On This Topic
To learn more about the payments industry, two-sided markets, and related material, visit our previous Hot Tub devoted to the issue of Two-Sided Markets, or download David Evans’ eBook, both available here:
Interchange fees remain a subject of controversy in the European Union as well as other jurisdictions around the world. Competition authorities and bank regulators have questioned the legality, or propriety, of setting these fees as well as whether merchants are being asked to pay too much. Merchants have also complained about these fees. The card schemes, and the banks that ultimately receive these interchange fees, say they are necessary for operating systems that maximize the value to consumers and merchants and for encouraging investment and innovation.
Against this backdrop the pioneering work on the economics of two-sided markets has delved deeply into the role these fees play in card schemes. A vibrant debate has resulted in that literature over whether there is a problem at all and, if an authority is going to regulate interchange fees, how it should go about doing it. New research is coming out frequently on this topic.
And interchange fees have become a critical issue in the debate over the economic viability of payments in the European Union as well as rising concerns that Europe is lagging in innovation in payments. With the hoped-for success of the Single European Payments Area (SEPA) initiative worries have been raised over the future of the European domestic schemes and the prospects for a European-based scheme to become a leading player in Europe and elsewhere in the world. Regulation of interchange fees alters the business model for payments by eliminating a source of revenue from the merchant side of the business. Whether and to what extent interchange fee regulation could alter incentives for the entry of new payment systems, of the pace and direction of innovation, is an important subject.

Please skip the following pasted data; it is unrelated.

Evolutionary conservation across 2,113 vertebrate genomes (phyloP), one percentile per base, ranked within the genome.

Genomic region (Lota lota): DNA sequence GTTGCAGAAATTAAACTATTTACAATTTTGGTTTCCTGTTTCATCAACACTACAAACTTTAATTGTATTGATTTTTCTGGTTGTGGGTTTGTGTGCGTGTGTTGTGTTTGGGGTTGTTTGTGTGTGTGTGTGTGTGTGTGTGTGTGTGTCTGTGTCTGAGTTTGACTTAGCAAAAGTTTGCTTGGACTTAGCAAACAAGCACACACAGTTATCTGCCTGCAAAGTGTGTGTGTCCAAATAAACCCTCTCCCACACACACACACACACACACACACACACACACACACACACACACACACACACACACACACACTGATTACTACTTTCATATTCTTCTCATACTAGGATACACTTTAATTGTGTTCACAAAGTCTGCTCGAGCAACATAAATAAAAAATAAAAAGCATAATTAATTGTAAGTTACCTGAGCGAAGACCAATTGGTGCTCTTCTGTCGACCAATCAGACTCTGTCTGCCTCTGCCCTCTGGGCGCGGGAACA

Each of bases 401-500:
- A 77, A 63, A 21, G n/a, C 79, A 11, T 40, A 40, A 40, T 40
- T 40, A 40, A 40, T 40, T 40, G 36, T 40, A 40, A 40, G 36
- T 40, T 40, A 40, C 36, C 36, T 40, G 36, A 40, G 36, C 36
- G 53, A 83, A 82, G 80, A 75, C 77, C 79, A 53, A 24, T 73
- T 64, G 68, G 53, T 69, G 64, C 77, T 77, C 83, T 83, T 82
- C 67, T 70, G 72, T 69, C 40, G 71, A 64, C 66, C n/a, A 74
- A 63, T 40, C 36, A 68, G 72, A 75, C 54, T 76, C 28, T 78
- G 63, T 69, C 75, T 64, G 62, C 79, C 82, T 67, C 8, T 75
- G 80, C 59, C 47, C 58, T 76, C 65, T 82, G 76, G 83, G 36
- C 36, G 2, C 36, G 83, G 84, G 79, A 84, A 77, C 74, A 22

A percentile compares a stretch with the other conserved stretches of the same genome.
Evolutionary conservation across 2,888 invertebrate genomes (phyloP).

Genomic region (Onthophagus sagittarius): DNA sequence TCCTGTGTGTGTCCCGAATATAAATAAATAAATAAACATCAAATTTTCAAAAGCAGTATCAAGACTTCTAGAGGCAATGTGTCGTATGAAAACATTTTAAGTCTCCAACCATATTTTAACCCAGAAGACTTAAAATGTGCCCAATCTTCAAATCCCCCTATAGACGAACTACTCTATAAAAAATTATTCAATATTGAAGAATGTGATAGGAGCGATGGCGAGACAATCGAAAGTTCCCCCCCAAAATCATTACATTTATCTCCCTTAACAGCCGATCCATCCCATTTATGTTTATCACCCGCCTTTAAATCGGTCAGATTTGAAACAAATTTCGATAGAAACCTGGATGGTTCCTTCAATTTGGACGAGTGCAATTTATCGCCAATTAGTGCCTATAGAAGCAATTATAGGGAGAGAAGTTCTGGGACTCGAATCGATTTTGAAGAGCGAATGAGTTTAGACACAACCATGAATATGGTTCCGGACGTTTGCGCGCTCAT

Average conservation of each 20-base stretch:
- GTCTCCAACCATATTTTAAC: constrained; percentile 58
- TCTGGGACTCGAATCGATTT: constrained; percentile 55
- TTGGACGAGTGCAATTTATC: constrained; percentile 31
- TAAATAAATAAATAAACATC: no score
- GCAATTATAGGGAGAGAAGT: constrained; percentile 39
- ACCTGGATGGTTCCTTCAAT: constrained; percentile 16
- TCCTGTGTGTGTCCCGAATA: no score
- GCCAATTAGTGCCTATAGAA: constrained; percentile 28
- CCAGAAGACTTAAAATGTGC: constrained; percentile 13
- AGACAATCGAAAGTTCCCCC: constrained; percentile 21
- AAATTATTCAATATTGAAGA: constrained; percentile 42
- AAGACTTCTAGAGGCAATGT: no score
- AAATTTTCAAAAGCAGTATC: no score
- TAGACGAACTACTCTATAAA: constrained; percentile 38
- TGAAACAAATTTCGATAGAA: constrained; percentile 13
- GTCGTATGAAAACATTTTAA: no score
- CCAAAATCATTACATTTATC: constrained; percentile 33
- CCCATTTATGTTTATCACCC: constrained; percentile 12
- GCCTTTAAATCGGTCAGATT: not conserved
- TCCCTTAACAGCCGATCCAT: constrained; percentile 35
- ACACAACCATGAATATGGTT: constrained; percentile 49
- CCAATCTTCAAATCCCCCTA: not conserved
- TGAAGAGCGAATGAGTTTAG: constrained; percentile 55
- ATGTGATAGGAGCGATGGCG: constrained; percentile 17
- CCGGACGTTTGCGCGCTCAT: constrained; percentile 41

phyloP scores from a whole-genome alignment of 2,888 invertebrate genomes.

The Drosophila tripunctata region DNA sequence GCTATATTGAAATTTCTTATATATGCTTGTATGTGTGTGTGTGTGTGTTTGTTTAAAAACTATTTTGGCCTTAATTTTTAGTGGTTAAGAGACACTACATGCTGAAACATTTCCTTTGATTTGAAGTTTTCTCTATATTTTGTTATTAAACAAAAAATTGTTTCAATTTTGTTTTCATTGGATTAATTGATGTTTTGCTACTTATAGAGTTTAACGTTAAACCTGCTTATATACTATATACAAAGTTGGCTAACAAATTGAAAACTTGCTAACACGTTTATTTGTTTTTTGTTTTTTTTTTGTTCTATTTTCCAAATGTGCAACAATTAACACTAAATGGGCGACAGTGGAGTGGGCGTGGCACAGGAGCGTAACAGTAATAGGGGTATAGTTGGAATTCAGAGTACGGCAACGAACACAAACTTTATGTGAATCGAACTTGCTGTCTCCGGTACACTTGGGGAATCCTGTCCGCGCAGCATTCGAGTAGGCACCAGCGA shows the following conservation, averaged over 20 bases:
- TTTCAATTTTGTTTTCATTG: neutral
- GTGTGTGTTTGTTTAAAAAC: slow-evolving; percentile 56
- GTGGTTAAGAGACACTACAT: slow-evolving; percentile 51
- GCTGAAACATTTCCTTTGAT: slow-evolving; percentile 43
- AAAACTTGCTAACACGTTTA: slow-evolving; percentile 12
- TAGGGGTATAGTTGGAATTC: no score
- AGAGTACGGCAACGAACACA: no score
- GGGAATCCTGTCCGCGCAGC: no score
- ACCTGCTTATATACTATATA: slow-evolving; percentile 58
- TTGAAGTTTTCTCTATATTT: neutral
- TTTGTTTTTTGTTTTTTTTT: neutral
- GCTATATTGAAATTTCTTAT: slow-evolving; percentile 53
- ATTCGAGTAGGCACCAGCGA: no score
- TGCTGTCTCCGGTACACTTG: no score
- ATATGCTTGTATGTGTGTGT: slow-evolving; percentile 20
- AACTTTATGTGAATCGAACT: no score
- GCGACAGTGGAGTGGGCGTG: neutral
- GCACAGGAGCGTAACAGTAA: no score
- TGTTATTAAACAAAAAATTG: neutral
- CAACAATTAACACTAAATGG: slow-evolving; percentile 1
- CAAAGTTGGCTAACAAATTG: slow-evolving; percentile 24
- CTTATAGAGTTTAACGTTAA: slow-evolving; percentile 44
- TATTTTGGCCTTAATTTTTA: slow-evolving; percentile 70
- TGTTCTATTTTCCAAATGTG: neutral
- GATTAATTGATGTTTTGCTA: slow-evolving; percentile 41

This debate took an interesting turn in Brussels on June 15 when CPI and Pymnts.com brought together leading economists and policymakers in a daylong conference to discuss these and other questions. Because of its importance, we’ve gathered all the presentations from that day in this Hot Tub. Watch them, download many of the presentation decks, and join the debate by adding your comments.
And remember, this isn’t just a European issue—the same questions will be coming soon, near you.